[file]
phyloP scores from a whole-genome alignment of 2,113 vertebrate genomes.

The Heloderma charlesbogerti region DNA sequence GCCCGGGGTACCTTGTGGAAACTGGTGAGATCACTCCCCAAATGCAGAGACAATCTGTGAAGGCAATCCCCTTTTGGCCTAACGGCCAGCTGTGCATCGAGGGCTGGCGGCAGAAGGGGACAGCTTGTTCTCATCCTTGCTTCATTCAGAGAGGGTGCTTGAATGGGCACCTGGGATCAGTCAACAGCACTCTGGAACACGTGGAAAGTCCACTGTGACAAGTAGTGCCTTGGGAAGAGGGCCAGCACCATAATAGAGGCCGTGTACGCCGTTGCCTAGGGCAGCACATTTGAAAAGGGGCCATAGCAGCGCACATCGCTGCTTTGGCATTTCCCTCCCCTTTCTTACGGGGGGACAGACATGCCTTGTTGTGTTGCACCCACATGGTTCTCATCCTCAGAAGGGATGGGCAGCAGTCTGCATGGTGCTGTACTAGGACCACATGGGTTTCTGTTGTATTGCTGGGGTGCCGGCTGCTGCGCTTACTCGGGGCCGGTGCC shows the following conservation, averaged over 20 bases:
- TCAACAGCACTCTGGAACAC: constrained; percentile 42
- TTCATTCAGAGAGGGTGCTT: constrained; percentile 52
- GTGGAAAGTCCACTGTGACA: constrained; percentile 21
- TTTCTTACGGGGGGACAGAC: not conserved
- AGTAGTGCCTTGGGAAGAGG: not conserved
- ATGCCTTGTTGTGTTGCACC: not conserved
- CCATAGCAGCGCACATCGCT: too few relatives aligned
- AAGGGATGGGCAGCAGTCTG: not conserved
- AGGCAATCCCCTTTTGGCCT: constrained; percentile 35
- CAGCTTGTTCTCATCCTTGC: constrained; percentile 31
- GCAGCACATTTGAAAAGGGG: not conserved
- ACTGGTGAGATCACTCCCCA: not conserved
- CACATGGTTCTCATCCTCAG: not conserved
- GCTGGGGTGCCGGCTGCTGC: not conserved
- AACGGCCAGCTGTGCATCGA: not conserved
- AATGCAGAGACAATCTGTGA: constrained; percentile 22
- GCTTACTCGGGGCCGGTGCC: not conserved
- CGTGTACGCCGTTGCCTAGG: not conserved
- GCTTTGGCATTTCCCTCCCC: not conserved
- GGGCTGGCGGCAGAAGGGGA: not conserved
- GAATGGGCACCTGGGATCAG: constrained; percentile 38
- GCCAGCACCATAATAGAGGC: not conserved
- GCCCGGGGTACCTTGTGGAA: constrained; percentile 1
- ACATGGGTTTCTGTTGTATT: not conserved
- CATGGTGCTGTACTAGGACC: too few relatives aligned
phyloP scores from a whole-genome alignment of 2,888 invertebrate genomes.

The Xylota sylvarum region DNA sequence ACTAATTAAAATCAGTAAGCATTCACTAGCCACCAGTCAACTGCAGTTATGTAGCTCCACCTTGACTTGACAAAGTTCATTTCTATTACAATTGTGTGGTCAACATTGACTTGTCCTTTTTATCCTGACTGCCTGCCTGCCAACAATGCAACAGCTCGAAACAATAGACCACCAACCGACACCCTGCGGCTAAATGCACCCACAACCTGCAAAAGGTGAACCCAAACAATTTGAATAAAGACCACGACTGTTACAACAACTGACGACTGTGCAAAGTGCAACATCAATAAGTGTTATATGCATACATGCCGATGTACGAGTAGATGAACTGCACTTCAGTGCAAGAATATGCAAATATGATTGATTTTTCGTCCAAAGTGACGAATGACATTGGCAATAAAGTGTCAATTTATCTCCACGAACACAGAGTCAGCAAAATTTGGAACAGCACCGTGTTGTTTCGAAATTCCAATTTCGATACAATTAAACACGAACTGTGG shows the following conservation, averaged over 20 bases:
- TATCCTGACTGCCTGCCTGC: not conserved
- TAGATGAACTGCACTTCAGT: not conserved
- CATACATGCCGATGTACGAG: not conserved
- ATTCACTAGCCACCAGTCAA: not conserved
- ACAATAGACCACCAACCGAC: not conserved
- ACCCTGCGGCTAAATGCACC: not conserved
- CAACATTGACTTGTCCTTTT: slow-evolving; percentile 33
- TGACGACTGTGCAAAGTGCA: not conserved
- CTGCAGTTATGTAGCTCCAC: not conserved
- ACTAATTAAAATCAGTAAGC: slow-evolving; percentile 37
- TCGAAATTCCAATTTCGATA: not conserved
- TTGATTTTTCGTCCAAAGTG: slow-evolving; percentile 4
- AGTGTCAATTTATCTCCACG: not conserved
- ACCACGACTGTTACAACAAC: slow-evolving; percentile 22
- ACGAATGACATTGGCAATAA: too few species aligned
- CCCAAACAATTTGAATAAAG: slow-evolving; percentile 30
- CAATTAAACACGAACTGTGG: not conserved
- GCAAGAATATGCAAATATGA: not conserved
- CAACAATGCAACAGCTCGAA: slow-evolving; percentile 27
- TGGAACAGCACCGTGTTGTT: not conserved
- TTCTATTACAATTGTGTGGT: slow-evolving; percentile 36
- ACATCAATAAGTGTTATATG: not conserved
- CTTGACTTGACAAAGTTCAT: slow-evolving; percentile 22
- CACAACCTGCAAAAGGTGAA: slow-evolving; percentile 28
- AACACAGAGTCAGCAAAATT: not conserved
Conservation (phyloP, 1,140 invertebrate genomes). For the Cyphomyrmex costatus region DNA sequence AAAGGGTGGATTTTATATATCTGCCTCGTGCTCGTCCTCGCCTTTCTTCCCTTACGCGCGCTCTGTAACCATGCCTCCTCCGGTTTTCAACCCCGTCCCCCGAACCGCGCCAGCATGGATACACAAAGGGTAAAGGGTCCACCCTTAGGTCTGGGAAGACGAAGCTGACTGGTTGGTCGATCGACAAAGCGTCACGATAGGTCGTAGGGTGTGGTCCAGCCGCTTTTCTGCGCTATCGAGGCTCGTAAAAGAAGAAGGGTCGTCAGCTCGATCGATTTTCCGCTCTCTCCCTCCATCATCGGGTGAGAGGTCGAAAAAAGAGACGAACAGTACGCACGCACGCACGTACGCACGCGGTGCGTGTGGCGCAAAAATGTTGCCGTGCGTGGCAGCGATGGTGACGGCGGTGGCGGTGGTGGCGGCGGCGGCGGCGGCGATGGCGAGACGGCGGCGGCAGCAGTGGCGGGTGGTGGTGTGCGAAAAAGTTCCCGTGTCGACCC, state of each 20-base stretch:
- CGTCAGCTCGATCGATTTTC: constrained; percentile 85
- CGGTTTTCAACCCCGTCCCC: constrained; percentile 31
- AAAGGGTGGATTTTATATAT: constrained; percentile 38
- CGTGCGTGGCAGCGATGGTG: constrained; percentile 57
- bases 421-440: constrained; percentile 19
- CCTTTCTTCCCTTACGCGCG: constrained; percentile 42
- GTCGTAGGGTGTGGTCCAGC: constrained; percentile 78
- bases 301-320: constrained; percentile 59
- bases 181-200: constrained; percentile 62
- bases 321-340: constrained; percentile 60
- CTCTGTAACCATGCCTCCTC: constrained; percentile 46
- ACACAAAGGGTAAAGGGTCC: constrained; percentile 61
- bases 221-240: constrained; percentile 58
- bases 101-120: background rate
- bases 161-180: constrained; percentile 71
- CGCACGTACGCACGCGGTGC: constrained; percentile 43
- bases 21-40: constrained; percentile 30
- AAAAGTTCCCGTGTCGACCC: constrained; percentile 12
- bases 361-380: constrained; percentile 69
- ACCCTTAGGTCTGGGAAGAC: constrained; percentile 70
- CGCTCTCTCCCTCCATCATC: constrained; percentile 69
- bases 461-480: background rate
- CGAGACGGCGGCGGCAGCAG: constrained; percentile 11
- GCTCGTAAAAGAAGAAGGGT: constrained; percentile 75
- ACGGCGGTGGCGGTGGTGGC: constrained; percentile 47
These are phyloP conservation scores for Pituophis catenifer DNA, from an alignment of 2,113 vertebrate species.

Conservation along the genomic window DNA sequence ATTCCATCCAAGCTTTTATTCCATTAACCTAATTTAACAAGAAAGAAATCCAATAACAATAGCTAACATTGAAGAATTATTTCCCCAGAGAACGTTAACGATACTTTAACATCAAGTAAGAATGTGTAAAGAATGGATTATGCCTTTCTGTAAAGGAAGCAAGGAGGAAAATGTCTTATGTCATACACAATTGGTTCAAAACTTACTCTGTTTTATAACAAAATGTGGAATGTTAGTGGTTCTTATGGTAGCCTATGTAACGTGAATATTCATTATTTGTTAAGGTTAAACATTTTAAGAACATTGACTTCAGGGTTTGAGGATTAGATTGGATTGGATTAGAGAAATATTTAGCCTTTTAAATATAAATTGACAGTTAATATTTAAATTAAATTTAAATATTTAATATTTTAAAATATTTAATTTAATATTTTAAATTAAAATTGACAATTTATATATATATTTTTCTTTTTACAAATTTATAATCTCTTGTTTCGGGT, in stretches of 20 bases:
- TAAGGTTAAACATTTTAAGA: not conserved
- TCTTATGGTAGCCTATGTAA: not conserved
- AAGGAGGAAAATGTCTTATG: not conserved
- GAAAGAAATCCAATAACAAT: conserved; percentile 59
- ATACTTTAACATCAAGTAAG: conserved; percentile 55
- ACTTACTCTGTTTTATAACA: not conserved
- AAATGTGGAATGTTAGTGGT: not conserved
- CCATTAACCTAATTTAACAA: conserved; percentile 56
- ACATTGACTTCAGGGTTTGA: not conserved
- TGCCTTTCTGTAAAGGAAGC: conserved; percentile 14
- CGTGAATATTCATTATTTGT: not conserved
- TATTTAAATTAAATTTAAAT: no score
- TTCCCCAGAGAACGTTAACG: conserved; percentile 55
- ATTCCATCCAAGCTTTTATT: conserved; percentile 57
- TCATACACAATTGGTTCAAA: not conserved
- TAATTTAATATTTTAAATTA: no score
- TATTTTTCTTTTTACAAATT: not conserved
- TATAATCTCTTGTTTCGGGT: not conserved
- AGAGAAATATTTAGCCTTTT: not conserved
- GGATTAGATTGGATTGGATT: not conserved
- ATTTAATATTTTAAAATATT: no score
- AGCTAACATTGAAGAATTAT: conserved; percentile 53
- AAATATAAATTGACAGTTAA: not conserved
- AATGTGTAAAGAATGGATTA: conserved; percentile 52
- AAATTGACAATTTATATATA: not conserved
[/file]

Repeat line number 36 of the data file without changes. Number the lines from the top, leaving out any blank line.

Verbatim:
- CAACATTGACTTGTCCTTTT: slow-evolving; percentile 33